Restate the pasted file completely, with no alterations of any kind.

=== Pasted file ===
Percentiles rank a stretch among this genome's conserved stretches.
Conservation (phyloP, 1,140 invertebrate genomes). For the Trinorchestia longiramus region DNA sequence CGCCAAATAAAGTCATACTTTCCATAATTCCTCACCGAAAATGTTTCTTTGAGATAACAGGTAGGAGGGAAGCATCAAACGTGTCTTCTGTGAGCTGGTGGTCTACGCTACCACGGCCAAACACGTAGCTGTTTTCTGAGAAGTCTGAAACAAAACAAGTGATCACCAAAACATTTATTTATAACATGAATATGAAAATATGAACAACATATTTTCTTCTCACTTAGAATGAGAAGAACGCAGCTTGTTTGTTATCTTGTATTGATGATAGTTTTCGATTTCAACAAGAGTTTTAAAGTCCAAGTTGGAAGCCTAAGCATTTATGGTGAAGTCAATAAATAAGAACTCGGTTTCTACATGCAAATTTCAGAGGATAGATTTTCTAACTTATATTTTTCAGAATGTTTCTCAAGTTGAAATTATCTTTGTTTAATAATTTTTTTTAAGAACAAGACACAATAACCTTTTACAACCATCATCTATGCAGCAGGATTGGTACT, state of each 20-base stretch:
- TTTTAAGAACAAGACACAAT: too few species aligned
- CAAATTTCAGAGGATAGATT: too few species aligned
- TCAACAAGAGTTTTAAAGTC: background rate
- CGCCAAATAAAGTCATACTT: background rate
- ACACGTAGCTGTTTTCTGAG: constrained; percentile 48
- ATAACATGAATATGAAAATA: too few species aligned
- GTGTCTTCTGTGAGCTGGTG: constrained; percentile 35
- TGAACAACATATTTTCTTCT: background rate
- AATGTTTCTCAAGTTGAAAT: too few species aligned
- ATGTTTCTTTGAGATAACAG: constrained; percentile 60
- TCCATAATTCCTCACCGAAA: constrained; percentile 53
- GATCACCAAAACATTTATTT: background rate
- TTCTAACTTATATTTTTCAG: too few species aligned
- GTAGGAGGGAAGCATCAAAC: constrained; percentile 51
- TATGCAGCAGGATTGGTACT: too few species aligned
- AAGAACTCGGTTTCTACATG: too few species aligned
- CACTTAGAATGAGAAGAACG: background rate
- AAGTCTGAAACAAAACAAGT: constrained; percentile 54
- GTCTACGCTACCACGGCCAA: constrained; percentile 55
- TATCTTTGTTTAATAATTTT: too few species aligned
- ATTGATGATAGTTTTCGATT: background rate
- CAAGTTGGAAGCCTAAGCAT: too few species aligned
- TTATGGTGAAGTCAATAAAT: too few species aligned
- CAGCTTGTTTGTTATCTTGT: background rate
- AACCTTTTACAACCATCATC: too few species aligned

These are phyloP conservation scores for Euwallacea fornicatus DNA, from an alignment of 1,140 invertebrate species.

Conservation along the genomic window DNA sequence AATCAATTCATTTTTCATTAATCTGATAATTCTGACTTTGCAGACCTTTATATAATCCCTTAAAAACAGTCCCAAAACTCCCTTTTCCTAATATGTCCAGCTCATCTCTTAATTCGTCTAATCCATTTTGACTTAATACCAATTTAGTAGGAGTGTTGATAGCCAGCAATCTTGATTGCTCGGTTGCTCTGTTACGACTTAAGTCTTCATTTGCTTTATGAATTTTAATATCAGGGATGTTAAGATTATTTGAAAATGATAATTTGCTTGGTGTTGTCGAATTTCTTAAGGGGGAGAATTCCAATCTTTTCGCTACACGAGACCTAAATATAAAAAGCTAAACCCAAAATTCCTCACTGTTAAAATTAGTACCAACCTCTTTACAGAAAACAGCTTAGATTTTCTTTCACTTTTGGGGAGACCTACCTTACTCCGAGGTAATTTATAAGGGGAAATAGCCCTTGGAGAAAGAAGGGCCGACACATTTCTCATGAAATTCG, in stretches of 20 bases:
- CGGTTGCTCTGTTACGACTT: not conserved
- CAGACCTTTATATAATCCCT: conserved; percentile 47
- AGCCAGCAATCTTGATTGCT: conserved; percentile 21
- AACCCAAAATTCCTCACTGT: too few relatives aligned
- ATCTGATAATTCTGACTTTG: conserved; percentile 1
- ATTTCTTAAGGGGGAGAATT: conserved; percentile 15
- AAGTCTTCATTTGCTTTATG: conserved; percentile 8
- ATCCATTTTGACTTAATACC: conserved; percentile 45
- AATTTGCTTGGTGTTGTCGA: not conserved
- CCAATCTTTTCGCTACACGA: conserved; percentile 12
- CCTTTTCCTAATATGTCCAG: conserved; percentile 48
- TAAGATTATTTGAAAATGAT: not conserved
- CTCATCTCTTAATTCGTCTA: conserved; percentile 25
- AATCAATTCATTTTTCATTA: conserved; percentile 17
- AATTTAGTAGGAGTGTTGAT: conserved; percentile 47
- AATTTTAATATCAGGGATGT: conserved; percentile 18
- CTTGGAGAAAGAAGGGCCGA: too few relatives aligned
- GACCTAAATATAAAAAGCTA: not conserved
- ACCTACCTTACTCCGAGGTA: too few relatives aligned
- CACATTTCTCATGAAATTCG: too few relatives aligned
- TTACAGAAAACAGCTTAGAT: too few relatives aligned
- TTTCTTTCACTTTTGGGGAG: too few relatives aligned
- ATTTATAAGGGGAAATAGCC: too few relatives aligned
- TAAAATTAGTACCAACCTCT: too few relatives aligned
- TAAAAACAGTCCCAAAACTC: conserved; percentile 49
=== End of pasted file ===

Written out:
Percentiles rank a stretch among this genome's conserved stretches.
Conservation (phyloP, 1,140 invertebrate genomes). For the Trinorchestia longiramus region DNA sequence CGCCAAATAAAGTCATACTTTCCATAATTCCTCACCGAAAATGTTTCTTTGAGATAACAGGTAGGAGGGAAGCATCAAACGTGTCTTCTGTGAGCTGGTGGTCTACGCTACCACGGCCAAACACGTAGCTGTTTTCTGAGAAGTCTGAAACAAAACAAGTGATCACCAAAACATTTATTTATAACATGAATATGAAAATATGAACAACATATTTTCTTCTCACTTAGAATGAGAAGAACGCAGCTTGTTTGTTATCTTGTATTGATGATAGTTTTCGATTTCAACAAGAGTTTTAAAGTCCAAGTTGGAAGCCTAAGCATTTATGGTGAAGTCAATAAATAAGAACTCGGTTTCTACATGCAAATTTCAGAGGATAGATTTTCTAACTTATATTTTTCAGAATGTTTCTCAAGTTGAAATTATCTTTGTTTAATAATTTTTTTTAAGAACAAGACACAATAACCTTTTACAACCATCATCTATGCAGCAGGATTGGTACT, state of each 20-base stretch:
- TTTTAAGAACAAGACACAAT: too few species aligned
- CAAATTTCAGAGGATAGATT: too few species aligned
- TCAACAAGAGTTTTAAAGTC: background rate
- CGCCAAATAAAGTCATACTT: background rate
- ACACGTAGCTGTTTTCTGAG: constrained; percentile 48
- ATAACATGAATATGAAAATA: too few species aligned
- GTGTCTTCTGTGAGCTGGTG: constrained; percentile 35
- TGAACAACATATTTTCTTCT: background rate
- AATGTTTCTCAAGTTGAAAT: too few species aligned
- ATGTTTCTTTGAGATAACAG: constrained; percentile 60
- TCCATAATTCCTCACCGAAA: constrained; percentile 53
- GATCACCAAAACATTTATTT: background rate
- TTCTAACTTATATTTTTCAG: too few species aligned
- GTAGGAGGGAAGCATCAAAC: constrained; percentile 51
- TATGCAGCAGGATTGGTACT: too few species aligned
- AAGAACTCGGTTTCTACATG: too few species aligned
- CACTTAGAATGAGAAGAACG: background rate
- AAGTCTGAAACAAAACAAGT: constrained; percentile 54
- GTCTACGCTACCACGGCCAA: constrained; percentile 55
- TATCTTTGTTTAATAATTTT: too few species aligned
- ATTGATGATAGTTTTCGATT: background rate
- CAAGTTGGAAGCCTAAGCAT: too few species aligned
- TTATGGTGAAGTCAATAAAT: too few species aligned
- CAGCTTGTTTGTTATCTTGT: background rate
- AACCTTTTACAACCATCATC: too few species aligned

These are phyloP conservation scores for Euwallacea fornicatus DNA, from an alignment of 1,140 invertebrate species.

Conservation along the genomic window DNA sequence AATCAATTCATTTTTCATTAATCTGATAATTCTGACTTTGCAGACCTTTATATAATCCCTTAAAAACAGTCCCAAAACTCCCTTTTCCTAATATGTCCAGCTCATCTCTTAATTCGTCTAATCCATTTTGACTTAATACCAATTTAGTAGGAGTGTTGATAGCCAGCAATCTTGATTGCTCGGTTGCTCTGTTACGACTTAAGTCTTCATTTGCTTTATGAATTTTAATATCAGGGATGTTAAGATTATTTGAAAATGATAATTTGCTTGGTGTTGTCGAATTTCTTAAGGGGGAGAATTCCAATCTTTTCGCTACACGAGACCTAAATATAAAAAGCTAAACCCAAAATTCCTCACTGTTAAAATTAGTACCAACCTCTTTACAGAAAACAGCTTAGATTTTCTTTCACTTTTGGGGAGACCTACCTTACTCCGAGGTAATTTATAAGGGGAAATAGCCCTTGGAGAAAGAAGGGCCGACACATTTCTCATGAAATTCG, in stretches of 20 bases:
- CGGTTGCTCTGTTACGACTT: not conserved
- CAGACCTTTATATAATCCCT: conserved; percentile 47
- AGCCAGCAATCTTGATTGCT: conserved; percentile 21
- AACCCAAAATTCCTCACTGT: too few relatives aligned
- ATCTGATAATTCTGACTTTG: conserved; percentile 1
- ATTTCTTAAGGGGGAGAATT: conserved; percentile 15
- AAGTCTTCATTTGCTTTATG: conserved; percentile 8
- ATCCATTTTGACTTAATACC: conserved; percentile 45
- AATTTGCTTGGTGTTGTCGA: not conserved
- CCAATCTTTTCGCTACACGA: conserved; percentile 12
- CCTTTTCCTAATATGTCCAG: conserved; percentile 48
- TAAGATTATTTGAAAATGAT: not conserved
- CTCATCTCTTAATTCGTCTA: conserved; percentile 25
- AATCAATTCATTTTTCATTA: conserved; percentile 17
- AATTTAGTAGGAGTGTTGAT: conserved; percentile 47
- AATTTTAATATCAGGGATGT: conserved; percentile 18
- CTTGGAGAAAGAAGGGCCGA: too few relatives aligned
- GACCTAAATATAAAAAGCTA: not conserved
- ACCTACCTTACTCCGAGGTA: too few relatives aligned
- CACATTTCTCATGAAATTCG: too few relatives aligned
- TTACAGAAAACAGCTTAGAT: too few relatives aligned
- TTTCTTTCACTTTTGGGGAG: too few relatives aligned
- ATTTATAAGGGGAAATAGCC: too few relatives aligned
- TAAAATTAGTACCAACCTCT: too few relatives aligned
- TAAAAACAGTCCCAAAACTC: conserved; percentile 49